Implant Generates Electricity From Excess Glucose In the Blood

A fuel cell under the skin that converts blood sugar from the body into electrical energy sounds like science fiction. Yet it works perfectly, as an ETH Zurich research team led by Martin Fussenegger, Professor of Biotechnology and Bioengineering, has shown. In type 1 diabetes, the body does not produce insulin. This means that patients have to obtain the hormone externally to regulate their blood sugar levels. Nowadays, this is mostly done via insulin pumps that are attached directly to the body. These devices, as well as other medical applications such as pacemakers, require a reliable energy supply, which at present is met primarily by power from either single-​use or rechargeable batteries.

Now, a team of researchers led by Martin Fussenegger from the Department of Biosystems Science and Engineering at ETH Zurich in Basel (Switzerland) have put a seemingly futuristic idea into practice. They have developed an implantable fuel cell that uses excess blood sugar (glucose) from tissue to generate electrical energy. The researchers have combined the fuel cell with artificial beta cells developed by their group several years ago. These produce insulin at the touch of a button and effectively lower blood glucose levels much like their natural role models in the pancreas.

“Many people, especially in the Western industrialised nations, consume more carbohydrates than they need in everyday life,” Fussenegger explains. This, he adds, leads to obesity, diabetes and cardiovascular disease. “This gave us the idea of using this excess metabolic energy to produce electricity to power biomedical devices,” he says.

At the heart of the fuel cell is an anode (electrode) made of copper-​based nanoparticles, which Fussenegger’s team created specifically for this application. It consists of copper-​based nanoparticles and splits glucose into gluconic acid and a proton to generate electricity, which sets an electric circuit in motion. Wrapped in a nonwoven fabric and coated with alginate, an algae product approved for medical use, the fuel cell resembles a small tea bag that can be implanted under the skin. The alginate soaks up body fluid and allows glucose to pass from the tissue into the fuel cell within.


Marked Donor Bone Marrow Cells Attack Cancer, Not Healthy Tissue

A groundbreaking process developed by researchers from University of Missouri is offering new hope in the fight against blood cancers, such as lymphoma and leukemia.

A pair of researchers at the School of Medicine have developed a process for marking transplanted donor bone marrow cells so that the immune cells only attack cancerous cells but not healthy tissue. One of the reasons bone marrow transplants are often a last resort for patients with blood cancers is graft-versus-host disease (GVHD), a common occurrence where transplanted donor immune cells attack both malignant and healthy cells in the recipient.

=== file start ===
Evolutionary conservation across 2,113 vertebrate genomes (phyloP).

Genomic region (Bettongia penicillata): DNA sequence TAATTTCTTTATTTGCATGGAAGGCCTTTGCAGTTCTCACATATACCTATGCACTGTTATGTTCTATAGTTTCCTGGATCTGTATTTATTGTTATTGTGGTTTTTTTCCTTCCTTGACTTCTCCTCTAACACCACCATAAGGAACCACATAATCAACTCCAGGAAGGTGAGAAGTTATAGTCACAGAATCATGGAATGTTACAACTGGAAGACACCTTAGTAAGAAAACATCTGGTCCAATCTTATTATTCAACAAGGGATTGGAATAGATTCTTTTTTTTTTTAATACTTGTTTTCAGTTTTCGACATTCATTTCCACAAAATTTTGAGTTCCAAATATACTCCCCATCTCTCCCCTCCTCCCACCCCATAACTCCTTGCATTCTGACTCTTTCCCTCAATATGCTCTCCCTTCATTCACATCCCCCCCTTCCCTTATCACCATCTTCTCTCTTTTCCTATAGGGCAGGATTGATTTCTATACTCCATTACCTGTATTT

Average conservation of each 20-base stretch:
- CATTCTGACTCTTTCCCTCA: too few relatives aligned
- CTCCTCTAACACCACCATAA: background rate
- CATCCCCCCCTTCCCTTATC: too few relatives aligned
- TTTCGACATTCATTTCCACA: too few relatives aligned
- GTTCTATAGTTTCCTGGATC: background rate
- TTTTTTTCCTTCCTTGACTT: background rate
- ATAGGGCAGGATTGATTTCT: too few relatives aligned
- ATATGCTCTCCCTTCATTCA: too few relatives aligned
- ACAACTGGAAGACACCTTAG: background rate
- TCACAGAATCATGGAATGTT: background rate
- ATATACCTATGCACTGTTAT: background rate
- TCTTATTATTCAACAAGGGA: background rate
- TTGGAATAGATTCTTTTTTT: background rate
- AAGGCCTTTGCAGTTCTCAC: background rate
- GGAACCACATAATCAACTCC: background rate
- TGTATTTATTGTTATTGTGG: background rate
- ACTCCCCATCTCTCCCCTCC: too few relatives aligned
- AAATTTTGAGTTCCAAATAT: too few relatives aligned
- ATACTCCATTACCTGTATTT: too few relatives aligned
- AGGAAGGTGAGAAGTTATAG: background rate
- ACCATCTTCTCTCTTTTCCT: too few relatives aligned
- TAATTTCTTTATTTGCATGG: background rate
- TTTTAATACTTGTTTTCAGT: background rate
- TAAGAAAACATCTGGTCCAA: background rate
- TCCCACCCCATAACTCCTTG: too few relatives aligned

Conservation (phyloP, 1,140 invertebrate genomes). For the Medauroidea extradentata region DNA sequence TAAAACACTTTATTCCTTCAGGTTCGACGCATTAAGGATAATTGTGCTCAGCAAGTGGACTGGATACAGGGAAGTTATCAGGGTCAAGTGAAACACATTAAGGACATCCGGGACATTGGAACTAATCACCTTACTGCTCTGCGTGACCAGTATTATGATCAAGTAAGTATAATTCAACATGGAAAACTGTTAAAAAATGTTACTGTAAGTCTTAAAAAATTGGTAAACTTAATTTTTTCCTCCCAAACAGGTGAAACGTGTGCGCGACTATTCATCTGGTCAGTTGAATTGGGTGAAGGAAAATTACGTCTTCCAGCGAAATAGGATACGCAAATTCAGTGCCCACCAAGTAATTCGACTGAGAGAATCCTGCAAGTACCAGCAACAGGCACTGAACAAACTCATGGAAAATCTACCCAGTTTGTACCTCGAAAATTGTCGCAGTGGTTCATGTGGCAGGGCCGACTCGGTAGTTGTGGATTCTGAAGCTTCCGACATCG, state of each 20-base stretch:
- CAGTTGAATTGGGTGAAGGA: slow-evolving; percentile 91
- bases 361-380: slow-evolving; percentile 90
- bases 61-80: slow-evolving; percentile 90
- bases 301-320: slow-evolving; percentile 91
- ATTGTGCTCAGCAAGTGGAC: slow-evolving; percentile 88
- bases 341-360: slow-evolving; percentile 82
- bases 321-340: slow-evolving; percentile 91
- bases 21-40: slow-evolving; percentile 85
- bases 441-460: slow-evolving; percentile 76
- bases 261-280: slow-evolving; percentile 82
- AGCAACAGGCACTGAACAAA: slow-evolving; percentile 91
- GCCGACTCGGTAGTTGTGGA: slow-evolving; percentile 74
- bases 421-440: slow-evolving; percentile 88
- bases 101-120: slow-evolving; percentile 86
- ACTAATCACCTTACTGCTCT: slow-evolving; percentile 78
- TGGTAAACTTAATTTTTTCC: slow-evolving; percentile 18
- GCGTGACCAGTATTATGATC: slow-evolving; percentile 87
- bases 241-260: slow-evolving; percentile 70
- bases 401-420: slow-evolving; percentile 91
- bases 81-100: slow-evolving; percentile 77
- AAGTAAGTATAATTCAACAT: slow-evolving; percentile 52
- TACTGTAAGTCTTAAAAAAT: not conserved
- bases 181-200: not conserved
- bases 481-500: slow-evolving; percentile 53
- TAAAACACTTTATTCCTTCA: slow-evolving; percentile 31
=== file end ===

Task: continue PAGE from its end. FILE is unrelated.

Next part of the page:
Our ability to biologically label these donor immune cells so that they will attack cancerous cells in the host and then stop themselves from attacking healthy tissue offers new hope that bone marrow transplants can be safer and more effective for patients,” said co-lead researcher, Esma S. Yolcu, PhD, professor of Child Health and Molecular Microbiology and Immunology. “The stem cells in bone marrow have tremendous potential to combat autoimmune diseases, such as type-1 diabetes and blood cancers, such as leukemia, lymphoma and multiple myeloma. It is critical to solve the puzzle of GVHD to unlock the full potential of bone marrow cell transplant treatment regimens.”

Yolcu and Haval Shirwan, PhD, also a professor of Child Health and Molecular Microbiology and Immunology, developed the ProtEx™ platform technology to generate recombinant biologics that instruct immune cells to achieve a desired treatment outcome. Engineered donor cells display on their surface instructions for the transplanted immune cells to attack only the cancerous cells and then self-destruct before attacking healthy tissue in the host, thus preventing GVHD.

This approach has significant potential as a treatment on its own or in combination with other clinical regimens to increase the efficacy of stem cell transplants,” said Shirwan. “The process of engineering the donor cells is straightforward and efficient, making it suitable for clinical translation.”

In their research to date, the ProtEx™ engineered immune cells have been effective in overcoming GVHD following transplantation in mice as well as in a humanized mouse model. Transplantation with the engineered cells was effective in preventing acute GVHD without a detectable negative impact on the recipient immune system. The concept is presently being pursued for testing in a large animal model of GVHD as a prelude to clinical translation for the treatment of hematological cancers.

Yolcu and Shirwan’s research was recently published in Blood Advances, entitled “Engineering donor lymphocytes with Fas ligand protein effectively prevents acute graft-versus-host disease. The lead authors disclosed that they have a provisional patent on using SA-FasL-engineered cells as a prophylactic approach for acute GVHD. The researchers also recently received a National Institutes of Health grant for their research at the Roy Blunt NextGen Precision Health Building on a treatment for type-1 diabetes that uses transplanted stem cells derived insulin producing cells to replace the need for regular insulin injections.